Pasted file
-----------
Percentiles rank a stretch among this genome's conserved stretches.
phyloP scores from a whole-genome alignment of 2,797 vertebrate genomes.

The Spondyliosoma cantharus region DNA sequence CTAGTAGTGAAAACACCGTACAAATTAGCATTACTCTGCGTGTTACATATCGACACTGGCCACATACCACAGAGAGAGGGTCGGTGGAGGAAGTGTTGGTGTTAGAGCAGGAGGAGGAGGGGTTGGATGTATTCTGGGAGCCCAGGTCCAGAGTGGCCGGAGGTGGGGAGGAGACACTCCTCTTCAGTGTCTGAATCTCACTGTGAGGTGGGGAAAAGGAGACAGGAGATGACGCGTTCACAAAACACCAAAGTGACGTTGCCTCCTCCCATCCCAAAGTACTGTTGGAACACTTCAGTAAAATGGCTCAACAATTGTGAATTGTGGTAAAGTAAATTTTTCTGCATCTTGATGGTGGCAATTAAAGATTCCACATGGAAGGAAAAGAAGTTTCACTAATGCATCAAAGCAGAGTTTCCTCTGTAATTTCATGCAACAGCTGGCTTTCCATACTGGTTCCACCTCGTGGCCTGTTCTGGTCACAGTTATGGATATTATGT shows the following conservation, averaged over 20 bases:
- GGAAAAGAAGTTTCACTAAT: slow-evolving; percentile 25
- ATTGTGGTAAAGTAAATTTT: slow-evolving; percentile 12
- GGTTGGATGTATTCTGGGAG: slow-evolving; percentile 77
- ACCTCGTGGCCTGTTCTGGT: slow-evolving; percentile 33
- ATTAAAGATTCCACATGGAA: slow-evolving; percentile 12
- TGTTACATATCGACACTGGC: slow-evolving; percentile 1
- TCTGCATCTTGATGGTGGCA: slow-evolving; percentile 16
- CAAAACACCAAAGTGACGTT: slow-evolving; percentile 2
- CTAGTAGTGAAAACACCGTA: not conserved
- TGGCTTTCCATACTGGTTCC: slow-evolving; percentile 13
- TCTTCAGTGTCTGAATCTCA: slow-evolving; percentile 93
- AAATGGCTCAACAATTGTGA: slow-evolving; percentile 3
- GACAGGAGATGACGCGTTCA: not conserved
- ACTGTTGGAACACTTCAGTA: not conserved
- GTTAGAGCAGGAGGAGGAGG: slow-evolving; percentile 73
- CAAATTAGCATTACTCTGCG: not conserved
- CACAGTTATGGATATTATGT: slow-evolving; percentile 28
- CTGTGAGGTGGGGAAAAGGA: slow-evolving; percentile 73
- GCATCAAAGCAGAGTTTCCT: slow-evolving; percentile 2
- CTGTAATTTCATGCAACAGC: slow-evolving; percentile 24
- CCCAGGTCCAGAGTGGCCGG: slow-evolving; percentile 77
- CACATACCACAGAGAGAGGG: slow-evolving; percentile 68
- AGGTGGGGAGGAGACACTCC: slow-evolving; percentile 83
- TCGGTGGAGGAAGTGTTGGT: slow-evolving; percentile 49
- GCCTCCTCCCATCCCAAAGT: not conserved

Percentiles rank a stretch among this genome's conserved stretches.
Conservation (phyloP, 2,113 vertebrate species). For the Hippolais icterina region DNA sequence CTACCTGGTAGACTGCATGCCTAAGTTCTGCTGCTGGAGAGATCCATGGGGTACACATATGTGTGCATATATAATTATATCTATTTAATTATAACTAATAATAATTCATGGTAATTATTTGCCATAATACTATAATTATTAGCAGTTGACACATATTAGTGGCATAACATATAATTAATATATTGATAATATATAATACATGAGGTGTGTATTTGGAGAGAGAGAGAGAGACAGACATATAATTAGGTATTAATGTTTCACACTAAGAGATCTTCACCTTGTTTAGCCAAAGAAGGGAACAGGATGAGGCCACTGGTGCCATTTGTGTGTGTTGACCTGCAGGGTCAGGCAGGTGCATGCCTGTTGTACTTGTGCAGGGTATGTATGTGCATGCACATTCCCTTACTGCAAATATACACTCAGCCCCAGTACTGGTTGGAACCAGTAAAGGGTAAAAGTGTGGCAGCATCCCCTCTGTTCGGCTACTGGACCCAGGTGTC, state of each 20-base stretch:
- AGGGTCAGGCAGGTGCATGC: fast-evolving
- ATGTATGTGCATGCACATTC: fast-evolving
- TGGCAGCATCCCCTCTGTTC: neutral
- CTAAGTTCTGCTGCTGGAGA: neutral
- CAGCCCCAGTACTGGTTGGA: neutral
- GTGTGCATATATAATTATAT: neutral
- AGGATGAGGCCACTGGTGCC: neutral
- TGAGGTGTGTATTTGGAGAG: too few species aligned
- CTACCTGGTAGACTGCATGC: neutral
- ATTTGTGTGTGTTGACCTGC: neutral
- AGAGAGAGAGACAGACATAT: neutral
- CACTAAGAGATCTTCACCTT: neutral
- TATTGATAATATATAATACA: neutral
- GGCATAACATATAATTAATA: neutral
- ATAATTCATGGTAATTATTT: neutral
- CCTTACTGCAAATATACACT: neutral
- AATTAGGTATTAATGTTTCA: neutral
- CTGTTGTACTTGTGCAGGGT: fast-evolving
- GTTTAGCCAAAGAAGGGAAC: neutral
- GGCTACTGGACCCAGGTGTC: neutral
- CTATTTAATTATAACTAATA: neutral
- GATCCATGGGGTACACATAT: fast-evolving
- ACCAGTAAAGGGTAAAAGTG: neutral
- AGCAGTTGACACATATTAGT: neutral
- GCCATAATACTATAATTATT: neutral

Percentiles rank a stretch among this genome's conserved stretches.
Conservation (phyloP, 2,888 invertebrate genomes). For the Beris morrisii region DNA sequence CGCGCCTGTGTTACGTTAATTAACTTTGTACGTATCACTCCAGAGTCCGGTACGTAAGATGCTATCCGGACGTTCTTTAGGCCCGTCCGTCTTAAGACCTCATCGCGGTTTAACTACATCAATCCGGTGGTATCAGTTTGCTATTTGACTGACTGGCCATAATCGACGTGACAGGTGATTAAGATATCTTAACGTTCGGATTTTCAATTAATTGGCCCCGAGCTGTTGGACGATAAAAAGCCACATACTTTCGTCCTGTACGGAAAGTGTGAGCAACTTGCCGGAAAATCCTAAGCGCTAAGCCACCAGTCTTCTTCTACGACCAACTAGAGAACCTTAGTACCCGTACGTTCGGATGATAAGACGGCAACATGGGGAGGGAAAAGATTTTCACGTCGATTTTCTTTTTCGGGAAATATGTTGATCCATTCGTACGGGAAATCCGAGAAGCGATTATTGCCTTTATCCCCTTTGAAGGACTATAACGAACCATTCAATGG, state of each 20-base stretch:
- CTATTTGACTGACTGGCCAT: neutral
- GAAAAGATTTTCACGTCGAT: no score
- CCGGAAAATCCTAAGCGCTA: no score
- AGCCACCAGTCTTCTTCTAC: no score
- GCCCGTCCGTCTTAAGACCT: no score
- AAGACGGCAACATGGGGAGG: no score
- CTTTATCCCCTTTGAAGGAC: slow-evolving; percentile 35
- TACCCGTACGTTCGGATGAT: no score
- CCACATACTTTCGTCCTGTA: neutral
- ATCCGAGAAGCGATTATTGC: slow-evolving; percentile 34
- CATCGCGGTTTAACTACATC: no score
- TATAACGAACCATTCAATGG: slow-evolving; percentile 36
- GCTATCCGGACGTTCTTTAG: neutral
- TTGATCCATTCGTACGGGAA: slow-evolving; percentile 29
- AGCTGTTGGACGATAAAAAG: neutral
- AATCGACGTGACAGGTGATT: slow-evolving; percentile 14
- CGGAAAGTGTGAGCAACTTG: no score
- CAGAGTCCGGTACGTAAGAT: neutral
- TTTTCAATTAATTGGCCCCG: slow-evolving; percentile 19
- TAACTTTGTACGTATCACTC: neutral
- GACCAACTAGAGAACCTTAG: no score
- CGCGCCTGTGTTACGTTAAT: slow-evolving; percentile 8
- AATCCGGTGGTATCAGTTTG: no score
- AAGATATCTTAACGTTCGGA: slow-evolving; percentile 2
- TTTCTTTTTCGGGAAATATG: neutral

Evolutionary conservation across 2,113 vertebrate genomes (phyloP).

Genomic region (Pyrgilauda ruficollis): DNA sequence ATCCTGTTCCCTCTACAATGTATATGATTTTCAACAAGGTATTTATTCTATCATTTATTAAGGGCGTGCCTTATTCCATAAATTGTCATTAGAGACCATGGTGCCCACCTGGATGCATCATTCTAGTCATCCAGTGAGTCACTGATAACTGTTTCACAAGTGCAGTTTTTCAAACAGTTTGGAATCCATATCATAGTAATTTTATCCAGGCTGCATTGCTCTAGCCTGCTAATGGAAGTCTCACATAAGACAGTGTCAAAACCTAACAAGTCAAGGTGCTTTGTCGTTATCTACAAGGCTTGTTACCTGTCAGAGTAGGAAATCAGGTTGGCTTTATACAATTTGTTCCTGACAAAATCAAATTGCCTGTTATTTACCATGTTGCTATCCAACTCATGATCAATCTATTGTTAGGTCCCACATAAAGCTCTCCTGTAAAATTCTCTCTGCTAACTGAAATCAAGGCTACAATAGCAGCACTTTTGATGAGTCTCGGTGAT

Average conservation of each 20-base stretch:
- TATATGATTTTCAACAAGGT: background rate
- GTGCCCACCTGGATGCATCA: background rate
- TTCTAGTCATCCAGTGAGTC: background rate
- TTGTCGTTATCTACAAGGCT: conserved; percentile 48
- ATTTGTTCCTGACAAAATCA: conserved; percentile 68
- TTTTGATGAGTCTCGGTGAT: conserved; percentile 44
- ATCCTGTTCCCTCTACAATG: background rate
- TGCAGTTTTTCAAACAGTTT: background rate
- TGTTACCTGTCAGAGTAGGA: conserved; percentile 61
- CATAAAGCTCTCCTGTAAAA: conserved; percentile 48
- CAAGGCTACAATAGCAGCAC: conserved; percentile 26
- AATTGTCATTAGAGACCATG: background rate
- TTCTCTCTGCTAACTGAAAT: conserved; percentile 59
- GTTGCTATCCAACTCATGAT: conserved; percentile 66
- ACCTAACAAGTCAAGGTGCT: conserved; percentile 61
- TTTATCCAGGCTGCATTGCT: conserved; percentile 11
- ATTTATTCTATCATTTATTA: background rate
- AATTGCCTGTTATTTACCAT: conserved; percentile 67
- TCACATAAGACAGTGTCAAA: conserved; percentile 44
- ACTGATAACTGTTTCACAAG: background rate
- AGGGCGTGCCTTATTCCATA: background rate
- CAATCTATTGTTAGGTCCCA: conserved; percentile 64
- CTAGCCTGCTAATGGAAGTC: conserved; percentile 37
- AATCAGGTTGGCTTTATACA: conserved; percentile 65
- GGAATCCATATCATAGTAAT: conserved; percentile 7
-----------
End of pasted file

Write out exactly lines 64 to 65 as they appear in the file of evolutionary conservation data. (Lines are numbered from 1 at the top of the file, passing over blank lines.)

- CTTTATCCCCTTTGAAGGAC: slow-evolving; percentile 35
- TACCCGTACGTTCGGATGAT: no score